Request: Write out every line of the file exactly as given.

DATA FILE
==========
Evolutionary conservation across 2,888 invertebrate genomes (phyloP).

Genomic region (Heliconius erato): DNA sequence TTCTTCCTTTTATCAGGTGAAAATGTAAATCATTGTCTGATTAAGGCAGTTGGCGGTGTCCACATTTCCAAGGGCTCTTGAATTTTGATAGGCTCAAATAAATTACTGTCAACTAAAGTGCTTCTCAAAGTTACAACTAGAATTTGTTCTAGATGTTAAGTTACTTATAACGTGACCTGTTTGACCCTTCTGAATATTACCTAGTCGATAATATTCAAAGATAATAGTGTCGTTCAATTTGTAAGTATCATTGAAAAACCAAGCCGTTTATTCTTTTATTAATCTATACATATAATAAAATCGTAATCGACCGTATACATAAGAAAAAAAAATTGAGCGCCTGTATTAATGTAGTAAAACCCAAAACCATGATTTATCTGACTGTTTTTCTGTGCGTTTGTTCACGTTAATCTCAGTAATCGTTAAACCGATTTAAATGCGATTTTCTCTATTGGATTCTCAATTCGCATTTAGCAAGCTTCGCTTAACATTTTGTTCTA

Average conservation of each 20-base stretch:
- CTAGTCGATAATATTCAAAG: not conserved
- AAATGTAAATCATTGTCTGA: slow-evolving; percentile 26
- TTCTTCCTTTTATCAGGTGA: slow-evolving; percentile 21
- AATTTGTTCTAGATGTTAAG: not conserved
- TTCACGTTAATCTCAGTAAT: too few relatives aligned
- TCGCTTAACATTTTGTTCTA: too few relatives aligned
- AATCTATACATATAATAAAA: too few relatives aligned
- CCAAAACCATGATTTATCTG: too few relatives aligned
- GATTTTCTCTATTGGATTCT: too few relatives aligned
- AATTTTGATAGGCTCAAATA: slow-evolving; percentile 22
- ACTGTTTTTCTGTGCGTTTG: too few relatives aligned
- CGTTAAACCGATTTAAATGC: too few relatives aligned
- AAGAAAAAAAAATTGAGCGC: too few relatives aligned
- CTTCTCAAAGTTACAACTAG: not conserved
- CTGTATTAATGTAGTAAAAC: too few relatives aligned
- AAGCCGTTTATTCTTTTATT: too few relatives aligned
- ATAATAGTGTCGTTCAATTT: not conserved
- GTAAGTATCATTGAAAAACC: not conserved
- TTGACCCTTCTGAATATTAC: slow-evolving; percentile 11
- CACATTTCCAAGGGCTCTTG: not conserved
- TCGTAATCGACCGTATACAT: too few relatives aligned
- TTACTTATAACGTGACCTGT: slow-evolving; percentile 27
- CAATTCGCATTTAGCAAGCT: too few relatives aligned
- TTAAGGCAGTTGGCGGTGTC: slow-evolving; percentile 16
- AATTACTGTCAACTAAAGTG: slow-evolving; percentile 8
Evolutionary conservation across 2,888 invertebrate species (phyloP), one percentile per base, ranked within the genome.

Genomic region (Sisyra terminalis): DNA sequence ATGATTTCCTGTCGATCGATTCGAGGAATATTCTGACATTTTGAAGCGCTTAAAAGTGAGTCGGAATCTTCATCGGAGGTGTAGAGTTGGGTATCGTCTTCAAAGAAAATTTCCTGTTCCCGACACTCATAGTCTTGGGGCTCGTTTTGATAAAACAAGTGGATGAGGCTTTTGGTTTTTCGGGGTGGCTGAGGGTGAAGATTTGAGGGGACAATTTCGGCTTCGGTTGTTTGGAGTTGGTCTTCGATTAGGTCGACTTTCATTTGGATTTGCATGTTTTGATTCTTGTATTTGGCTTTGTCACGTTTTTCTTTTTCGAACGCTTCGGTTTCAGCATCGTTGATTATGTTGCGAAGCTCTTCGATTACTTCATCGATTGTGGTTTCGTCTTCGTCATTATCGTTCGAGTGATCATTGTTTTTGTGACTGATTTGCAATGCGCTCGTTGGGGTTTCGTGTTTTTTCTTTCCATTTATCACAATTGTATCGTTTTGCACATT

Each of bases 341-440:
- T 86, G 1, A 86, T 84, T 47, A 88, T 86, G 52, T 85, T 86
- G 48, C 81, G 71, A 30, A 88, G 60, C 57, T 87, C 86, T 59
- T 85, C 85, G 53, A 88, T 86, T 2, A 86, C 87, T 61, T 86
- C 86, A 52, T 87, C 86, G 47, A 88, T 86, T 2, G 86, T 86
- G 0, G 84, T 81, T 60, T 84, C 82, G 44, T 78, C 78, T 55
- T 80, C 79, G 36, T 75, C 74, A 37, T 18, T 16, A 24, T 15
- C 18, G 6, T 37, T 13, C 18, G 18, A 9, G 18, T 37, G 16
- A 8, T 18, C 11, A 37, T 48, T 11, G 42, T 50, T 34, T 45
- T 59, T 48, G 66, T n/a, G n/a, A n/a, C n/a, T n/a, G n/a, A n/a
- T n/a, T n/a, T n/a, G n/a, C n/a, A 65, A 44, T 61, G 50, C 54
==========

Evolutionary conservation across 2,888 invertebrate genomes (phyloP).

Genomic region (Heliconius erato): DNA sequence TTCTTCCTTTTATCAGGTGAAAATGTAAATCATTGTCTGATTAAGGCAGTTGGCGGTGTCCACATTTCCAAGGGCTCTTGAATTTTGATAGGCTCAAATAAATTACTGTCAACTAAAGTGCTTCTCAAAGTTACAACTAGAATTTGTTCTAGATGTTAAGTTACTTATAACGTGACCTGTTTGACCCTTCTGAATATTACCTAGTCGATAATATTCAAAGATAATAGTGTCGTTCAATTTGTAAGTATCATTGAAAAACCAAGCCGTTTATTCTTTTATTAATCTATACATATAATAAAATCGTAATCGACCGTATACATAAGAAAAAAAAATTGAGCGCCTGTATTAATGTAGTAAAACCCAAAACCATGATTTATCTGACTGTTTTTCTGTGCGTTTGTTCACGTTAATCTCAGTAATCGTTAAACCGATTTAAATGCGATTTTCTCTATTGGATTCTCAATTCGCATTTAGCAAGCTTCGCTTAACATTTTGTTCTA

Average conservation of each 20-base stretch:
- CTAGTCGATAATATTCAAAG: not conserved
- AAATGTAAATCATTGTCTGA: slow-evolving; percentile 26
- TTCTTCCTTTTATCAGGTGA: slow-evolving; percentile 21
- AATTTGTTCTAGATGTTAAG: not conserved
- TTCACGTTAATCTCAGTAAT: too few relatives aligned
- TCGCTTAACATTTTGTTCTA: too few relatives aligned
- AATCTATACATATAATAAAA: too few relatives aligned
- CCAAAACCATGATTTATCTG: too few relatives aligned
- GATTTTCTCTATTGGATTCT: too few relatives aligned
- AATTTTGATAGGCTCAAATA: slow-evolving; percentile 22
- ACTGTTTTTCTGTGCGTTTG: too few relatives aligned
- CGTTAAACCGATTTAAATGC: too few relatives aligned
- AAGAAAAAAAAATTGAGCGC: too few relatives aligned
- CTTCTCAAAGTTACAACTAG: not conserved
- CTGTATTAATGTAGTAAAAC: too few relatives aligned
- AAGCCGTTTATTCTTTTATT: too few relatives aligned
- ATAATAGTGTCGTTCAATTT: not conserved
- GTAAGTATCATTGAAAAACC: not conserved
- TTGACCCTTCTGAATATTAC: slow-evolving; percentile 11
- CACATTTCCAAGGGCTCTTG: not conserved
- TCGTAATCGACCGTATACAT: too few relatives aligned
- TTACTTATAACGTGACCTGT: slow-evolving; percentile 27
- CAATTCGCATTTAGCAAGCT: too few relatives aligned
- TTAAGGCAGTTGGCGGTGTC: slow-evolving; percentile 16
- AATTACTGTCAACTAAAGTG: slow-evolving; percentile 8
Evolutionary conservation across 2,888 invertebrate species (phyloP), one percentile per base, ranked within the genome.

Genomic region (Sisyra terminalis): DNA sequence ATGATTTCCTGTCGATCGATTCGAGGAATATTCTGACATTTTGAAGCGCTTAAAAGTGAGTCGGAATCTTCATCGGAGGTGTAGAGTTGGGTATCGTCTTCAAAGAAAATTTCCTGTTCCCGACACTCATAGTCTTGGGGCTCGTTTTGATAAAACAAGTGGATGAGGCTTTTGGTTTTTCGGGGTGGCTGAGGGTGAAGATTTGAGGGGACAATTTCGGCTTCGGTTGTTTGGAGTTGGTCTTCGATTAGGTCGACTTTCATTTGGATTTGCATGTTTTGATTCTTGTATTTGGCTTTGTCACGTTTTTCTTTTTCGAACGCTTCGGTTTCAGCATCGTTGATTATGTTGCGAAGCTCTTCGATTACTTCATCGATTGTGGTTTCGTCTTCGTCATTATCGTTCGAGTGATCATTGTTTTTGTGACTGATTTGCAATGCGCTCGTTGGGGTTTCGTGTTTTTTCTTTCCATTTATCACAATTGTATCGTTTTGCACATT

Each of bases 341-440:
- T 86, G 1, A 86, T 84, T 47, A 88, T 86, G 52, T 85, T 86
- G 48, C 81, G 71, A 30, A 88, G 60, C 57, T 87, C 86, T 59
- T 85, C 85, G 53, A 88, T 86, T 2, A 86, C 87, T 61, T 86
- C 86, A 52, T 87, C 86, G 47, A 88, T 86, T 2, G 86, T 86
- G 0, G 84, T 81, T 60, T 84, C 82, G 44, T 78, C 78, T 55
- T 80, C 79, G 36, T 75, C 74, A 37, T 18, T 16, A 24, T 15
- C 18, G 6, T 37, T 13, C 18, G 18, A 9, G 18, T 37, G 16
- A 8, T 18, C 11, A 37, T 48, T 11, G 42, T 50, T 34, T 45
- T 59, T 48, G 66, T n/a, G n/a, A n/a, C n/a, T n/a, G n/a, A n/a
- T n/a, T n/a, T n/a, G n/a, C n/a, A 65, A 44, T 61, G 50, C 54